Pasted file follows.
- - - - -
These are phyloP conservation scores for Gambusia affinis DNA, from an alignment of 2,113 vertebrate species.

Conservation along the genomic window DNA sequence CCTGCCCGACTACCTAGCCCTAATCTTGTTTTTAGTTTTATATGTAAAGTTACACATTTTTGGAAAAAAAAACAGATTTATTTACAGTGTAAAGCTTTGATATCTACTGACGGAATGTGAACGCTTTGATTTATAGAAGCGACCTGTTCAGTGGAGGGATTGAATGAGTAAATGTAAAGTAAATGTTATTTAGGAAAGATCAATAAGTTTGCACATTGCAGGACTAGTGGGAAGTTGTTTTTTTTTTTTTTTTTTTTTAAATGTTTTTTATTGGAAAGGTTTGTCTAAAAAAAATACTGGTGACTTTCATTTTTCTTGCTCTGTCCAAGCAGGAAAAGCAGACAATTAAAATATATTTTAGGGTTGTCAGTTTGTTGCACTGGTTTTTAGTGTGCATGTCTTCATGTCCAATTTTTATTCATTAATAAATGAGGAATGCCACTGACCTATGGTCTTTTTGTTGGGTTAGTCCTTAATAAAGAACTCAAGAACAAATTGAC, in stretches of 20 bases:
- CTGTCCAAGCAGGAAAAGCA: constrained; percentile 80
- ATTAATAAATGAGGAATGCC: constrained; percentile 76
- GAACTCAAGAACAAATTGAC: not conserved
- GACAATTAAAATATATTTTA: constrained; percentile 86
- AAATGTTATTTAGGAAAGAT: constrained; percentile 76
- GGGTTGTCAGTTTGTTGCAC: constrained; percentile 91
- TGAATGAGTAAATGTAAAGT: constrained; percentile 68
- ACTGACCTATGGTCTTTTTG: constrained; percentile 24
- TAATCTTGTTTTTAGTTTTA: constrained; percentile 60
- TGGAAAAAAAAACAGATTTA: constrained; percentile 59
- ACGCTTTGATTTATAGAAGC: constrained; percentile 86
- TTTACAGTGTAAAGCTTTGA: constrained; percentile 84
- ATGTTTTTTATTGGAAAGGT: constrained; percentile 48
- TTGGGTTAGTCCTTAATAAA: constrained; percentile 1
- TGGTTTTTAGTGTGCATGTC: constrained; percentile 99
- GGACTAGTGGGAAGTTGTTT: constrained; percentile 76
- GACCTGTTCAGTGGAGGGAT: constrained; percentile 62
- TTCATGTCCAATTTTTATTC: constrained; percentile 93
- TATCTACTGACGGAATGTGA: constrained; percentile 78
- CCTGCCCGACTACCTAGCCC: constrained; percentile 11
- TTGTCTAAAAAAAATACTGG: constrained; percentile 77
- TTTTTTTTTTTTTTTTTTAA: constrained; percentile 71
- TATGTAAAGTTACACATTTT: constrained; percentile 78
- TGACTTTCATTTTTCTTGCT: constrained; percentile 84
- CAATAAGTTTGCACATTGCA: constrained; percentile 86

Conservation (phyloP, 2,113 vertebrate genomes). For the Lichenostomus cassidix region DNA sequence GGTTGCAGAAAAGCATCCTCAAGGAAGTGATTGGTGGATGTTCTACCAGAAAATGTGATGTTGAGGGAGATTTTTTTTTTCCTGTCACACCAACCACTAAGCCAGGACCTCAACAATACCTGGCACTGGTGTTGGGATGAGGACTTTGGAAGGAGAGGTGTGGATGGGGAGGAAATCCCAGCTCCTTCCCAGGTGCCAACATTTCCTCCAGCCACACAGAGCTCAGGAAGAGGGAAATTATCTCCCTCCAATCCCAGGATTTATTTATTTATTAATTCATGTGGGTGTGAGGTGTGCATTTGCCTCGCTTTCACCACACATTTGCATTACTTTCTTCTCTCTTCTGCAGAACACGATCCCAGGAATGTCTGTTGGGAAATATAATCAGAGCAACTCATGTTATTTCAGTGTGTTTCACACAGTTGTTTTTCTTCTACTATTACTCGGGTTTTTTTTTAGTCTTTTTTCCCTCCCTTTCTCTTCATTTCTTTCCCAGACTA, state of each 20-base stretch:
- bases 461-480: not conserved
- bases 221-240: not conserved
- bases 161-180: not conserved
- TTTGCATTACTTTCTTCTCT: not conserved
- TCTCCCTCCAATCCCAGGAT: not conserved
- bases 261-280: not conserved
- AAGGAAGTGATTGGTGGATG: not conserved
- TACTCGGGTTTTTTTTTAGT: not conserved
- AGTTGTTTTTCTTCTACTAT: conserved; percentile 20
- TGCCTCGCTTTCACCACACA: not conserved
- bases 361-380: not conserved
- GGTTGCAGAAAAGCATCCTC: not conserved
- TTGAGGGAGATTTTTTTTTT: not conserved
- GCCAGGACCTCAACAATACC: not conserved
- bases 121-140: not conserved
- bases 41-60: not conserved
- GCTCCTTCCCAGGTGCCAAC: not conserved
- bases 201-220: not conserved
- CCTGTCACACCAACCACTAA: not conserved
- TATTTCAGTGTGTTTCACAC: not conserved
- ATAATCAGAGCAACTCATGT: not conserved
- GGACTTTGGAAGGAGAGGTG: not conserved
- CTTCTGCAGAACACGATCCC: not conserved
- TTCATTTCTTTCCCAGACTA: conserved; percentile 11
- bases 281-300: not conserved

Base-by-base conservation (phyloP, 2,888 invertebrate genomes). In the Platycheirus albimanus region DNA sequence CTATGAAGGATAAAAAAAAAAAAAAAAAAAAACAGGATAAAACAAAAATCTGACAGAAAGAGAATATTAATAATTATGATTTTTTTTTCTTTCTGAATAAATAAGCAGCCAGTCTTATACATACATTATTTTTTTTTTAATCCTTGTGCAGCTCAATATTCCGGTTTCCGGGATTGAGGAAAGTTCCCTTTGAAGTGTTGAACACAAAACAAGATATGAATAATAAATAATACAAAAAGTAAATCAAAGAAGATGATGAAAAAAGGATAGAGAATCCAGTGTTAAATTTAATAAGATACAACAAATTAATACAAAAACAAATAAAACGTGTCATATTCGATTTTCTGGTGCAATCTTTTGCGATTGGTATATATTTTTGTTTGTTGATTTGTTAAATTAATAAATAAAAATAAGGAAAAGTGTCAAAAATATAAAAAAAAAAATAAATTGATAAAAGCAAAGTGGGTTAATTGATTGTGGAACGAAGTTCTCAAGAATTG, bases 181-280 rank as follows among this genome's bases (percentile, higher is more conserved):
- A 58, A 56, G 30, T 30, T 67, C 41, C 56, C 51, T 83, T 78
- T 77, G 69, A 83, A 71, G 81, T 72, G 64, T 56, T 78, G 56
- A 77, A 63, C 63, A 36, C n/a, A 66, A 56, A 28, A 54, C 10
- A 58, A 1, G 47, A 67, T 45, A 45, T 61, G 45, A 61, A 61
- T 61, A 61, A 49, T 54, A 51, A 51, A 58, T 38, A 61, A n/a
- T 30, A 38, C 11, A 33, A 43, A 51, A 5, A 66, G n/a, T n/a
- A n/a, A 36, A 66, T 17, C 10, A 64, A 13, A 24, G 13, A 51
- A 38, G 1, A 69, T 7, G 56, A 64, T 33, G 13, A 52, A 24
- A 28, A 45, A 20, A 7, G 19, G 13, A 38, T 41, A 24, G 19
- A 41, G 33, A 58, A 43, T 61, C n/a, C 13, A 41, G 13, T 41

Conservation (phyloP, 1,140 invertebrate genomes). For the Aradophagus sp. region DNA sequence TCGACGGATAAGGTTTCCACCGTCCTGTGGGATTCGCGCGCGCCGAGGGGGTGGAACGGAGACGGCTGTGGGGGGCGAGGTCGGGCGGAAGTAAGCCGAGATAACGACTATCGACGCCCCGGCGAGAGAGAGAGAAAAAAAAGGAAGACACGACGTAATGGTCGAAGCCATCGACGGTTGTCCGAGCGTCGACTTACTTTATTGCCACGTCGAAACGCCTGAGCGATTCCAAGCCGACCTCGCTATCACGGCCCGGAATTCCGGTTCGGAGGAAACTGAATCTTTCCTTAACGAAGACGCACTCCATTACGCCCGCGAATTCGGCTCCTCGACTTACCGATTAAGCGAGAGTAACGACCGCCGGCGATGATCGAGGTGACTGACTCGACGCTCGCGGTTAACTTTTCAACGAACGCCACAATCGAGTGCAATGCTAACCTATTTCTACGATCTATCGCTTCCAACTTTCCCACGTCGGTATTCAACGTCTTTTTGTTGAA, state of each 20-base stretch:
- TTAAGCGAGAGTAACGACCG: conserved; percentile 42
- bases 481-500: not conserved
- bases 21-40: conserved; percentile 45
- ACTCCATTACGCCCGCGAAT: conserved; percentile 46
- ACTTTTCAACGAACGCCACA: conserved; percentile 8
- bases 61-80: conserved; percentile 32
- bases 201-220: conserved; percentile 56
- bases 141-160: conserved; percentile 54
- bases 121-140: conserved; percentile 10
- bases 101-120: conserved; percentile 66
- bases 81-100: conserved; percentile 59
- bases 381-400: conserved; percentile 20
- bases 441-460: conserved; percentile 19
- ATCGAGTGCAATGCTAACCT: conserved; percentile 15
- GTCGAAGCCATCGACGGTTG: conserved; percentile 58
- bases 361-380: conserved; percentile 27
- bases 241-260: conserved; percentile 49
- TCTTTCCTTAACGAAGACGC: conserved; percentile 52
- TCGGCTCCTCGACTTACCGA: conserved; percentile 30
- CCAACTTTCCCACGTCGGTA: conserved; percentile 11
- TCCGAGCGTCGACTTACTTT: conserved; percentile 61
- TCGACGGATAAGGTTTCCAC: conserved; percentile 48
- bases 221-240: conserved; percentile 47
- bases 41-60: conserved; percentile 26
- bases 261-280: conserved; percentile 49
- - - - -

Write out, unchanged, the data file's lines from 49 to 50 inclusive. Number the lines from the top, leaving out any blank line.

- ATAATCAGAGCAACTCATGT: not conserved
- GGACTTTGGAAGGAGAGGTG: not conserved